Federal Communications Commission Chairman Tom Wheeler has adjusted his proposal for regulating broadband Internet service to include a commitment that the agency will seek to prevent network providers from striking in pay-for-performance deals that put non-paying providers at a disadvantage.
The change follows objections to Wheeler's plan raised last week by more than 100 prominent Internet companies and two of the five FCC commissioners. The FCC has to draft new rules governing broadband providers, because a court rejected regulations put into place in 2010.
According to The Wall Street Journal, Wheeler's revised proposal would prevent broadband providers from slowing down online content but would continue to allow them to speed it up, through contractual arrangements for faster delivery.
However, slowing online content becomes unnecessary if the network provider simply offers insufficient bandwidth for specific applications, such as video streaming. If Netflix finds its videos are streaming in the equivalent of standard definition, and a competitor pays extra to ensure its videos can be viewed in high definition, Netflix presumably would have to strike a similar deal to remain competitive.
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The revised draft of Wheeler's rules reportedly seeks comment about whether "paid prioritization" should be banned and whether the broadband service should be regulated like a public utility, a classification that network providers have resisted on the grounds that it would hamper investment and stifle innovation. But seeking comment doesn't alter the proposal's basic endorsement of paid prioritization deals.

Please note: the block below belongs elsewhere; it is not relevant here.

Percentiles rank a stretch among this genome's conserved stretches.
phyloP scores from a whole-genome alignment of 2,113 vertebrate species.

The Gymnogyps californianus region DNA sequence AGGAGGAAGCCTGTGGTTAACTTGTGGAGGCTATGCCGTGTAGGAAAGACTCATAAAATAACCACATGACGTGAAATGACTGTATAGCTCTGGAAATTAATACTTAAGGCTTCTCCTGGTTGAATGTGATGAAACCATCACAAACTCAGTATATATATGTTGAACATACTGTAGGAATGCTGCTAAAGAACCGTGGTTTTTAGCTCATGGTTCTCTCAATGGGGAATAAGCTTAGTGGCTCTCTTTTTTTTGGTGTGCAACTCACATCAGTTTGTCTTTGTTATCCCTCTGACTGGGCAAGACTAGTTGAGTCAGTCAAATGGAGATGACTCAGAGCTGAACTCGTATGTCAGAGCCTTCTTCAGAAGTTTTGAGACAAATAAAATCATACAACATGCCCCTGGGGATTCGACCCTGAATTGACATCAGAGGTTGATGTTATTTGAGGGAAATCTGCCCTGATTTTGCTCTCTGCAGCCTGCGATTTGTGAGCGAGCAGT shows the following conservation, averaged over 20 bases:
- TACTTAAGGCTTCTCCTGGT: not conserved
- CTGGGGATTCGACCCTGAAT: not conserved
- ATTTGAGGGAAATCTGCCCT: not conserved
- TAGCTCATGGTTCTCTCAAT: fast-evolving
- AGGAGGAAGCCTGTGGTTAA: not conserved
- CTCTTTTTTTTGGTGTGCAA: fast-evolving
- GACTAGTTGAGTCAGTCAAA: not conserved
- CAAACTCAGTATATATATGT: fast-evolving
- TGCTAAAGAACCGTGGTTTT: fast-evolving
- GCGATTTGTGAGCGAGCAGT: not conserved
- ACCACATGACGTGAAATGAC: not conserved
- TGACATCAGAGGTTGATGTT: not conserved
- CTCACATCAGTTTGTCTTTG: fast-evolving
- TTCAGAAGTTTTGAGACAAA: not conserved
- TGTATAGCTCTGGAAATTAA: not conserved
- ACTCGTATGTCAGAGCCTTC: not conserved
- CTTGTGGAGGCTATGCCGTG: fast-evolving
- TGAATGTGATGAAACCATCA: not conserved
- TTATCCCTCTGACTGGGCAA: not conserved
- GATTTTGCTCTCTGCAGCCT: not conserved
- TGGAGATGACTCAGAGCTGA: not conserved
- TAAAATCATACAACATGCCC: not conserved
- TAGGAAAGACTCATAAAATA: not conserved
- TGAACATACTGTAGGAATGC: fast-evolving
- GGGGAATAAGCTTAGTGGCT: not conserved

US Sen. Al Franken (D-MN) last month criticized Wheeler's initial proposal as misguided in a letter sent to the FCC chairman. "I am deeply disappointed that you are considering rules that would allow deep-pocketed companies to pay for preferential access to Internet Service Providers," Franken wrote in his letter. "Pay-to-play deals are an affront to net neutrality and have no place in an online marketplace that values competition and openness."
Franken expressed concern that endorsing Internet "fast lanes" would harm small businesses and raise costs for consumers.
Last week, Mozilla attempted to offer a middle ground, a proposal to recognize two distinct commercial relationships: "local delivery," the relationship between ISPs and consumers, and "remote delivery," the relationship between ISPs and Internet services, such as Netflix or an individual's website.
Mozilla has asked the FCC to reclassify remote delivery so that it falls under Title II of the Communications Act. This would allow the FCC to leave content services relatively free of regulation and to focus more on maintaining a level playing field for telecommunications services.
Wheeler's proposal has not yet been made public, but a revised draft reportedly could be circulated on Monday. If calls for a delay to accommodate further input go unheeded, the FCC is expected to begin the process of adopting its new rules with the release of a Notice of Proposed Rulemaking on May 15.
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